Trinidad and Tobago Humanist Association

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CAPE corruption reflects wider society

Published in Guardian and Express
13 May 2008 • 367 words

Of the several reasons why students would cheat in an exam, a fundamental one is that, in our society, education is seen as a means to an end rather than an end in itself. In other words, the only point of studying hard is to make money, rather than to gain knowledge. Ironically, psychological tests have shown that people who pursue an activity for its own sake, whether in academia or athletics, perform better than those who do so to achieve some narrow goal.

While it is true that education policy must be shaped by a country’s practical needs, this country’s Education Ministry has been complicit in stifling children’s natural curiosity, which needs to be harnessed in order for any education system to be successful. Apart from over-emphasising the utilitarian view of learning, the Ministry has readily subsumed educational goals to ideology - which, in our culture, means religion. That is why the Ministry continues to support a disproven programme such as abstinence-only clubs, and to promote “morals and values” classes in which children are given information that is contrary to the facts they are supposed to be taught in Biology, History, and Physics.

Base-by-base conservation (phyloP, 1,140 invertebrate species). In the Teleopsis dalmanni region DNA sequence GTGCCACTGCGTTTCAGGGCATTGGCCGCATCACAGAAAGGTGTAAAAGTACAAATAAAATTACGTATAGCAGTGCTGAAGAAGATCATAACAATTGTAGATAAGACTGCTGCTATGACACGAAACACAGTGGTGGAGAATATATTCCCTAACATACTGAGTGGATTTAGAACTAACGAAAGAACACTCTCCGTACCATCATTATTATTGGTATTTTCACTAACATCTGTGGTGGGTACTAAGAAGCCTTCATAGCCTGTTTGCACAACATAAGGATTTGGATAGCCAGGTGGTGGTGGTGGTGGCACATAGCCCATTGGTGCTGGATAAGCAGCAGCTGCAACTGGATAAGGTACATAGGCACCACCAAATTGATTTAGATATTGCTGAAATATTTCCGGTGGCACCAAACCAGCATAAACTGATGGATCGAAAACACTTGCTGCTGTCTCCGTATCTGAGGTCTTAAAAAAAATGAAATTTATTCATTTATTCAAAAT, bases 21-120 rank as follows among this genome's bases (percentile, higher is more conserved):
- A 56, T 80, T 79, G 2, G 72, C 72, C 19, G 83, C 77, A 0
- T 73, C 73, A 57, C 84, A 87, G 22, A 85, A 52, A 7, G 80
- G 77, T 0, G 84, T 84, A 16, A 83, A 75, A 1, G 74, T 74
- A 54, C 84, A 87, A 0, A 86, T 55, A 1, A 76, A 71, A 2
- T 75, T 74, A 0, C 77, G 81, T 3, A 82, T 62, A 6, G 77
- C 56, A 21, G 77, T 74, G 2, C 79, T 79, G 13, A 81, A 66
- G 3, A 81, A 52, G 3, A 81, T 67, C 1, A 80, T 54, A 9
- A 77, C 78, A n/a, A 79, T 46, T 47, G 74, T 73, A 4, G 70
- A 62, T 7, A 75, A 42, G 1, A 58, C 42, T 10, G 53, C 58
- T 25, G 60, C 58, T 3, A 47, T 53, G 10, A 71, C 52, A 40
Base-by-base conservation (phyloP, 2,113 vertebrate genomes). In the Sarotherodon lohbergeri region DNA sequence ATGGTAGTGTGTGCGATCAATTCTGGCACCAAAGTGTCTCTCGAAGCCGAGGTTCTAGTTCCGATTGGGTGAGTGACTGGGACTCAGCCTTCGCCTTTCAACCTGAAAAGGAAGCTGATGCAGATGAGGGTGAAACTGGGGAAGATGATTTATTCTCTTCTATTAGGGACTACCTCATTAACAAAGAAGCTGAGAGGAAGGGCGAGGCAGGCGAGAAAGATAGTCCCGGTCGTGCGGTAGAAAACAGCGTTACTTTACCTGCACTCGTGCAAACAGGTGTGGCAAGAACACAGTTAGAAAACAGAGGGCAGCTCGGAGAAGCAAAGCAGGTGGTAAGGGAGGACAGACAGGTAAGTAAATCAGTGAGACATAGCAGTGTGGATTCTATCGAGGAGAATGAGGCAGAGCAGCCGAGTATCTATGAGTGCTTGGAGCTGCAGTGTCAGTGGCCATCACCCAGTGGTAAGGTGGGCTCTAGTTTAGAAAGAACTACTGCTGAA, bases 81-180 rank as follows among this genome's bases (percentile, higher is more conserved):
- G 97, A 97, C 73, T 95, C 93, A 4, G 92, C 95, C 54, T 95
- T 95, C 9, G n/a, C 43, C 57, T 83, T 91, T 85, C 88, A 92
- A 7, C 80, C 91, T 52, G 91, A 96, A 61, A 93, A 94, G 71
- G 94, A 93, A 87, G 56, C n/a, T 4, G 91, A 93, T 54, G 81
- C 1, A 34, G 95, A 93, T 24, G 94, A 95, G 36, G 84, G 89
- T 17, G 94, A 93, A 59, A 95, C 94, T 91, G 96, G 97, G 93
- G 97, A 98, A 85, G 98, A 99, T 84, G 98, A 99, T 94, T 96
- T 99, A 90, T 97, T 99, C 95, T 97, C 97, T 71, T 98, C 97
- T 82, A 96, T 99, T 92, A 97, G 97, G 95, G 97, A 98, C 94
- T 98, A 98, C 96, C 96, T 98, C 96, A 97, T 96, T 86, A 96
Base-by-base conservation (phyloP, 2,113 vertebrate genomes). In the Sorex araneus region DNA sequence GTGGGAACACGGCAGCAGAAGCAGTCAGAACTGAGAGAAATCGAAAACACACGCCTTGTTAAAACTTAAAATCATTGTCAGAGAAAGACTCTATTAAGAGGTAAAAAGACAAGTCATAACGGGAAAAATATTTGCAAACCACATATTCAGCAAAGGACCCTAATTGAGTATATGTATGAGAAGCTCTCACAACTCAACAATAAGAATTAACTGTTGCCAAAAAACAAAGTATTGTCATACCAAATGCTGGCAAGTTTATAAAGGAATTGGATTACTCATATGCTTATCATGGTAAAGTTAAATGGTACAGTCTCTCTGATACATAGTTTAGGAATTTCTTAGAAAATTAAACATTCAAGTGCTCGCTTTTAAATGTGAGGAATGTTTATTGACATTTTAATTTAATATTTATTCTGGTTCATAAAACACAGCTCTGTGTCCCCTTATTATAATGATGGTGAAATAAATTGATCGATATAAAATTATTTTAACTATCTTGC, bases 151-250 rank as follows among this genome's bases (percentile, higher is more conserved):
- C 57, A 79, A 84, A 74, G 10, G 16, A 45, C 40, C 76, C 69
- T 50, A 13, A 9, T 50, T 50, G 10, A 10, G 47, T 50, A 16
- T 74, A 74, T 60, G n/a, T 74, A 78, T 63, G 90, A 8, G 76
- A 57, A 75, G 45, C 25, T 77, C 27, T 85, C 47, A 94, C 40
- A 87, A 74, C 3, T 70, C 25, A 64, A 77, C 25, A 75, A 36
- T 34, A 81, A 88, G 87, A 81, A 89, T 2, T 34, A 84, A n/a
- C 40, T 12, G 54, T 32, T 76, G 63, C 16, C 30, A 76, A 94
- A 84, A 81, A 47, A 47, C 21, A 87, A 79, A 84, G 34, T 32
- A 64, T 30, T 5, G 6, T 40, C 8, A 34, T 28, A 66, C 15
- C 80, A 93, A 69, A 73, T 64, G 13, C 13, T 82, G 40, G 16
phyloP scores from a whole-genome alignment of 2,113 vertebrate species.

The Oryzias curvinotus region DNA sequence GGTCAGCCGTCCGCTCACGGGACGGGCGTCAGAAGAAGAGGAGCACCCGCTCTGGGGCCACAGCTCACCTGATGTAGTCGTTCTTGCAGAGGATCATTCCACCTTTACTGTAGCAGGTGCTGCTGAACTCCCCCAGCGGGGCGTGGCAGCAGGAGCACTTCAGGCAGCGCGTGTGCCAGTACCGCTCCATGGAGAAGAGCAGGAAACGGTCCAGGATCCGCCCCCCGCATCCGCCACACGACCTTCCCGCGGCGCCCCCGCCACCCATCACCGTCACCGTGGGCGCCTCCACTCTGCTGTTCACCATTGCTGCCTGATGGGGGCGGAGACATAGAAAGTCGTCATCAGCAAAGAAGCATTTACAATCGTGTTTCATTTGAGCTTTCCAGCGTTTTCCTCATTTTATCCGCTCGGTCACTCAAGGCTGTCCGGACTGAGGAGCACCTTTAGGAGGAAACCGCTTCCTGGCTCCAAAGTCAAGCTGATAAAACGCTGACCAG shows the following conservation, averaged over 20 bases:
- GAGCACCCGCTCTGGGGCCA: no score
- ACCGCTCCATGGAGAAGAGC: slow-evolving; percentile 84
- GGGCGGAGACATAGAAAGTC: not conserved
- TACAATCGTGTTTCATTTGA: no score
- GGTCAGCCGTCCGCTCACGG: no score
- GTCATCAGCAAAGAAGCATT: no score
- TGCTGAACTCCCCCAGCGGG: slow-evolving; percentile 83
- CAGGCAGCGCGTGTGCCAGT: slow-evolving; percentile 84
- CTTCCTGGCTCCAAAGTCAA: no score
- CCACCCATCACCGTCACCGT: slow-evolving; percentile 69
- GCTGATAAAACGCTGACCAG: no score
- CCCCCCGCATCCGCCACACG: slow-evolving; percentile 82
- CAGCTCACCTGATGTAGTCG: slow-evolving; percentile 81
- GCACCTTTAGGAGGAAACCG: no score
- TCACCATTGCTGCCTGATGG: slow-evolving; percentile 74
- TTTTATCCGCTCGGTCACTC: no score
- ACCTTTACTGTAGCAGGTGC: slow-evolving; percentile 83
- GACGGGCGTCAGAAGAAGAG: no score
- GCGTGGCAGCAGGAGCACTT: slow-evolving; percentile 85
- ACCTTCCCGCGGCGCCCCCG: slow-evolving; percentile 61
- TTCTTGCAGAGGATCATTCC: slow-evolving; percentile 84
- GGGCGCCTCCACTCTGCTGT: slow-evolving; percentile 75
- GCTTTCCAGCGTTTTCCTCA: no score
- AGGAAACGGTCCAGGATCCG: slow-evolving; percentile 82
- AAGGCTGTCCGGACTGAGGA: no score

The wider society also supports the perspective of education as something that can be bought. In  past weeks, the newspapers have carried ads and articles on Christian pastors who have been awarded higher degrees. In not one case were such degrees obtained from an accredited university. Is there any real difference between a student paying $5000 for an exam paper and an individual paying a fee so they can use the fraudulent title of “Dr Pastor”? Nor are such practices confined to the born-again sect. One Roman Catholic priest who writes a newspaper column sometimes “cheats” by taking entire passages from foreign commentators and passing it off as his own.

In the final analysis, corruption in CAPE exams reflects only the wider corruption that permeates all levels of the society. A good education system, underpinned by a philosophy that seeks to train individuals to be knowledgeable, sceptical, and ethical, can transform the society in one generation. Unfortunately, our Education Ministry seems to be contributing to the problem rather than being part of the solution.



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